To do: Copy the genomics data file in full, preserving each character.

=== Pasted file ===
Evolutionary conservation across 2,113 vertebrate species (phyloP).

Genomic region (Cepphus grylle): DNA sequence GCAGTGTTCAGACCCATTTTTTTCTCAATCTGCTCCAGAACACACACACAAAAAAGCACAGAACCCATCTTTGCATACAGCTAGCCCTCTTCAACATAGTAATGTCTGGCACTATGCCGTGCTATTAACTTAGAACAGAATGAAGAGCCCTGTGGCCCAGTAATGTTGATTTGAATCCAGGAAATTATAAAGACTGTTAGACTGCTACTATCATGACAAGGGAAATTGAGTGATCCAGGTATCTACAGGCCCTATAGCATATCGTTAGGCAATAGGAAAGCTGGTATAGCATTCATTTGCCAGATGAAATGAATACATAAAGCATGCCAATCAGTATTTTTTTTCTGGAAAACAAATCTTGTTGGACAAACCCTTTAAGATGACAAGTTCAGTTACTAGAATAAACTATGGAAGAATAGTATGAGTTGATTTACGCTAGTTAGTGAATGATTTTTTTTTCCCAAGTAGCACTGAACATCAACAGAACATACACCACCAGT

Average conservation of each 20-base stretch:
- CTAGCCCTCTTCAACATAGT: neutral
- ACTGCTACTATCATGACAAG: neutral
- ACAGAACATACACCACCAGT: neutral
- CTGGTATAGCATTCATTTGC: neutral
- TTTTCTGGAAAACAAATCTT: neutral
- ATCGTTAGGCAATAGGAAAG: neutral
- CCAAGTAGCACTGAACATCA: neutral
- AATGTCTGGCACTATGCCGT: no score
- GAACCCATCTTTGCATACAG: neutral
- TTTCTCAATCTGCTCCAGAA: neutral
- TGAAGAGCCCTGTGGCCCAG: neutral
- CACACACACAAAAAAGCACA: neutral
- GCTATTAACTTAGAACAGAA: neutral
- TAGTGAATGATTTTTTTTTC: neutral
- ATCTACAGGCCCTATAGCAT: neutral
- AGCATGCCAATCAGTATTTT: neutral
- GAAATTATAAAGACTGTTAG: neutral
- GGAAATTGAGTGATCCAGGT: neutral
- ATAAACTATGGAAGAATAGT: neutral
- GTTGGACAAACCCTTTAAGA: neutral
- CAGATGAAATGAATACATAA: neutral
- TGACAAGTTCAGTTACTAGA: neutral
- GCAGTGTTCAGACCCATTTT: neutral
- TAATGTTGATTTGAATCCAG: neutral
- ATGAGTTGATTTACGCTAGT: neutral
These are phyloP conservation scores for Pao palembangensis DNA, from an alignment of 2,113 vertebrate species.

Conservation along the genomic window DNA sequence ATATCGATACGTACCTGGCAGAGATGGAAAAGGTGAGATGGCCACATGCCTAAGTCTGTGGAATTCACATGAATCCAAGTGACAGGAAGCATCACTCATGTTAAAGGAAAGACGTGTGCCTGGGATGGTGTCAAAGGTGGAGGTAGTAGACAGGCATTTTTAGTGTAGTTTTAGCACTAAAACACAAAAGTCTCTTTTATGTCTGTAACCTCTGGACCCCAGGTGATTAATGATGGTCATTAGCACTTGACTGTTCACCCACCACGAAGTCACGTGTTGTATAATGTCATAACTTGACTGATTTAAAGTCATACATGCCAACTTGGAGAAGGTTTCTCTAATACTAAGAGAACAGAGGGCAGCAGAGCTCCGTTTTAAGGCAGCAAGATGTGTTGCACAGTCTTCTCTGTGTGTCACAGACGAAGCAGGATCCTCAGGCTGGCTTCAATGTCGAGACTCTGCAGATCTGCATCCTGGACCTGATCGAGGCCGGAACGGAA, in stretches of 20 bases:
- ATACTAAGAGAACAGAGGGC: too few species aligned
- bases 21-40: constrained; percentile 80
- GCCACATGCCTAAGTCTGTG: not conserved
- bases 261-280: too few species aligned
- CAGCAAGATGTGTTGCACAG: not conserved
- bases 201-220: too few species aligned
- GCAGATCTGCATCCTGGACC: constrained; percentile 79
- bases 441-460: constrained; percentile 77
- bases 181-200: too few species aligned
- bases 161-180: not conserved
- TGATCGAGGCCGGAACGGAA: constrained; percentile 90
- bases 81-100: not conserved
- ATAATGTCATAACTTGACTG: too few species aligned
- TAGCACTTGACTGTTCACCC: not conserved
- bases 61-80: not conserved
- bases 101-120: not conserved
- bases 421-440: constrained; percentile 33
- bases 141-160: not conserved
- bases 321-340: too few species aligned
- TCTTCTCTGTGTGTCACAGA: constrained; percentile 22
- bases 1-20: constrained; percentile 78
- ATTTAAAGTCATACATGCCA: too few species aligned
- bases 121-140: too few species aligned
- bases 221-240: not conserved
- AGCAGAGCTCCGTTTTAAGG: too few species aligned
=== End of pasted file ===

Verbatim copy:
Evolutionary conservation across 2,113 vertebrate species (phyloP).

Genomic region (Cepphus grylle): DNA sequence GCAGTGTTCAGACCCATTTTTTTCTCAATCTGCTCCAGAACACACACACAAAAAAGCACAGAACCCATCTTTGCATACAGCTAGCCCTCTTCAACATAGTAATGTCTGGCACTATGCCGTGCTATTAACTTAGAACAGAATGAAGAGCCCTGTGGCCCAGTAATGTTGATTTGAATCCAGGAAATTATAAAGACTGTTAGACTGCTACTATCATGACAAGGGAAATTGAGTGATCCAGGTATCTACAGGCCCTATAGCATATCGTTAGGCAATAGGAAAGCTGGTATAGCATTCATTTGCCAGATGAAATGAATACATAAAGCATGCCAATCAGTATTTTTTTTCTGGAAAACAAATCTTGTTGGACAAACCCTTTAAGATGACAAGTTCAGTTACTAGAATAAACTATGGAAGAATAGTATGAGTTGATTTACGCTAGTTAGTGAATGATTTTTTTTTCCCAAGTAGCACTGAACATCAACAGAACATACACCACCAGT

Average conservation of each 20-base stretch:
- CTAGCCCTCTTCAACATAGT: neutral
- ACTGCTACTATCATGACAAG: neutral
- ACAGAACATACACCACCAGT: neutral
- CTGGTATAGCATTCATTTGC: neutral
- TTTTCTGGAAAACAAATCTT: neutral
- ATCGTTAGGCAATAGGAAAG: neutral
- CCAAGTAGCACTGAACATCA: neutral
- AATGTCTGGCACTATGCCGT: no score
- GAACCCATCTTTGCATACAG: neutral
- TTTCTCAATCTGCTCCAGAA: neutral
- TGAAGAGCCCTGTGGCCCAG: neutral
- CACACACACAAAAAAGCACA: neutral
- GCTATTAACTTAGAACAGAA: neutral
- TAGTGAATGATTTTTTTTTC: neutral
- ATCTACAGGCCCTATAGCAT: neutral
- AGCATGCCAATCAGTATTTT: neutral
- GAAATTATAAAGACTGTTAG: neutral
- GGAAATTGAGTGATCCAGGT: neutral
- ATAAACTATGGAAGAATAGT: neutral
- GTTGGACAAACCCTTTAAGA: neutral
- CAGATGAAATGAATACATAA: neutral
- TGACAAGTTCAGTTACTAGA: neutral
- GCAGTGTTCAGACCCATTTT: neutral
- TAATGTTGATTTGAATCCAG: neutral
- ATGAGTTGATTTACGCTAGT: neutral
These are phyloP conservation scores for Pao palembangensis DNA, from an alignment of 2,113 vertebrate species.

Conservation along the genomic window DNA sequence ATATCGATACGTACCTGGCAGAGATGGAAAAGGTGAGATGGCCACATGCCTAAGTCTGTGGAATTCACATGAATCCAAGTGACAGGAAGCATCACTCATGTTAAAGGAAAGACGTGTGCCTGGGATGGTGTCAAAGGTGGAGGTAGTAGACAGGCATTTTTAGTGTAGTTTTAGCACTAAAACACAAAAGTCTCTTTTATGTCTGTAACCTCTGGACCCCAGGTGATTAATGATGGTCATTAGCACTTGACTGTTCACCCACCACGAAGTCACGTGTTGTATAATGTCATAACTTGACTGATTTAAAGTCATACATGCCAACTTGGAGAAGGTTTCTCTAATACTAAGAGAACAGAGGGCAGCAGAGCTCCGTTTTAAGGCAGCAAGATGTGTTGCACAGTCTTCTCTGTGTGTCACAGACGAAGCAGGATCCTCAGGCTGGCTTCAATGTCGAGACTCTGCAGATCTGCATCCTGGACCTGATCGAGGCCGGAACGGAA, in stretches of 20 bases:
- ATACTAAGAGAACAGAGGGC: too few species aligned
- bases 21-40: constrained; percentile 80
- GCCACATGCCTAAGTCTGTG: not conserved
- bases 261-280: too few species aligned
- CAGCAAGATGTGTTGCACAG: not conserved
- bases 201-220: too few species aligned
- GCAGATCTGCATCCTGGACC: constrained; percentile 79
- bases 441-460: constrained; percentile 77
- bases 181-200: too few species aligned
- bases 161-180: not conserved
- TGATCGAGGCCGGAACGGAA: constrained; percentile 90
- bases 81-100: not conserved
- ATAATGTCATAACTTGACTG: too few species aligned
- TAGCACTTGACTGTTCACCC: not conserved
- bases 61-80: not conserved
- bases 101-120: not conserved
- bases 421-440: constrained; percentile 33
- bases 141-160: not conserved
- bases 321-340: too few species aligned
- TCTTCTCTGTGTGTCACAGA: constrained; percentile 22
- bases 1-20: constrained; percentile 78
- ATTTAAAGTCATACATGCCA: too few species aligned
- bases 121-140: too few species aligned
- bases 221-240: not conserved
- AGCAGAGCTCCGTTTTAAGG: too few species aligned